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Just say no to fireworks on peninsula

Posted: Tuesday, July 03, 2001

There are reasons most fireworks displays in Alaska are held on New Year's Eve, and the dark is only one of them.

This year's summer weather is warmer than normal, the vegetation is dry, and Independence Day seems to bring out the need in some folks to make noise with explosives.

The Kenai Peninsula Borough Mayor's Office reminds residents and visitors that fireworks are illegal on the Kenai. This year, the ban will be enforced with extra stringency because of fire risk.

Fireworks are not permitted anywhere within the borough. This includes both sale and use.

The borough ordinance has only one exception. The mayor may issue a fireworks use permit to organizations or groups for public fireworks displays in areas outside of the cities. However, permits must be issued 30 days or more before the event. Permits for a display within city limits must be obtained at city hall.

State statute prohibits the use of fireworks on vegetated land, and local ordinances prohibit their use on all lands in Southcentral, except the city of Houston.

The state Division of Forestry has initiated a burn ban on all lands on the Kenai Peninsula. The ban became effective June 28 and will remain in effect until further notice.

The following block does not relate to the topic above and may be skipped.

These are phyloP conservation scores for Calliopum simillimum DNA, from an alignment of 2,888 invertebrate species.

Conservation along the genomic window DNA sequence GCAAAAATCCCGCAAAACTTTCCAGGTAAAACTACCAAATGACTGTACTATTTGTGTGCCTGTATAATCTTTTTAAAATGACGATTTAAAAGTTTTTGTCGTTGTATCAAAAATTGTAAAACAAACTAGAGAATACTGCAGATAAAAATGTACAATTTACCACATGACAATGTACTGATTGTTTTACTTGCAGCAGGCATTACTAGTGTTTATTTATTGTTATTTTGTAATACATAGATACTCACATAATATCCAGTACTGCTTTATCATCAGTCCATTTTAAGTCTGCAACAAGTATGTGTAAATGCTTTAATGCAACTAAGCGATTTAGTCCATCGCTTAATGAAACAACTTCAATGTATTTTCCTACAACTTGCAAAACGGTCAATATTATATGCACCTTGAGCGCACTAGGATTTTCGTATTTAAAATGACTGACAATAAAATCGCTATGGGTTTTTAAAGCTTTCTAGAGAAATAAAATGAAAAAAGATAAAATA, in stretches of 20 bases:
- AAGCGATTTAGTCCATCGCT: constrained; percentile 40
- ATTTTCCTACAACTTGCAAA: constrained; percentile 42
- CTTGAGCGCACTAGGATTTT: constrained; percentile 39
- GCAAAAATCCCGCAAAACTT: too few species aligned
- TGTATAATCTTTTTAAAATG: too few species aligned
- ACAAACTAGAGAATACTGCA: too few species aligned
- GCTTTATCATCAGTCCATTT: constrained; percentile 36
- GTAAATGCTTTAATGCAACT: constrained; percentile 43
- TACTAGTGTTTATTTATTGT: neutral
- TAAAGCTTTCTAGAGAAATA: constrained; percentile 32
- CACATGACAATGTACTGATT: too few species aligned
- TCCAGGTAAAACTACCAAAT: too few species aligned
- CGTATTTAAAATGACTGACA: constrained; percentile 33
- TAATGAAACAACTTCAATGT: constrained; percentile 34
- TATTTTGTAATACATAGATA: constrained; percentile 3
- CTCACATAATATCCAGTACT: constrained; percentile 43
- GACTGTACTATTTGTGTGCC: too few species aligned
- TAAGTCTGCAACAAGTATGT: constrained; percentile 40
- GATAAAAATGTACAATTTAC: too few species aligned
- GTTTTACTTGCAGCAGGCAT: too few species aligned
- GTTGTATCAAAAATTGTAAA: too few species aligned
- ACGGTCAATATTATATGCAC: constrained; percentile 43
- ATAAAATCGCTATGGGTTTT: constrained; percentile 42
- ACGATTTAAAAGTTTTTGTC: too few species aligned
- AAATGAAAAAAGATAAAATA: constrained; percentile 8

This prohibits all open fires including debris and trash fires, burn barrels and cooking fires not in established fire rings. On lands outside of the Chugach National Forest boundaries, small cooking or warming fires surrounded by 25 feet of clearing and free of vegetation and burnable material will be allowed.

Alaska State Troopers and Kenai Peninsula police departments will be working together to enforce fireworks laws.

Persons found using fireworks in restricted areas will be issued a citation for a court appearance, charged with a class B misdemeanor, have their fireworks confiscated and can be fined from $100 to $300, according to Kenai Police and the troopers.

It is also against the law to throw any lit material on the ground. This includes cigarette butts, matches and anything else that is burning.

Houston is the only incorporated community in the state that allows fireworks, and then only on private property with the permission of the land owner.

The troopers said if a person decides to ignore the law, please remember these tips: Always read the directions, have a sober adult present, use only outdoors, do not use them near dry grass or other flammable materials, never point or throw fireworks at another person or an animal, do not carry them in your pockets and keep water handy.



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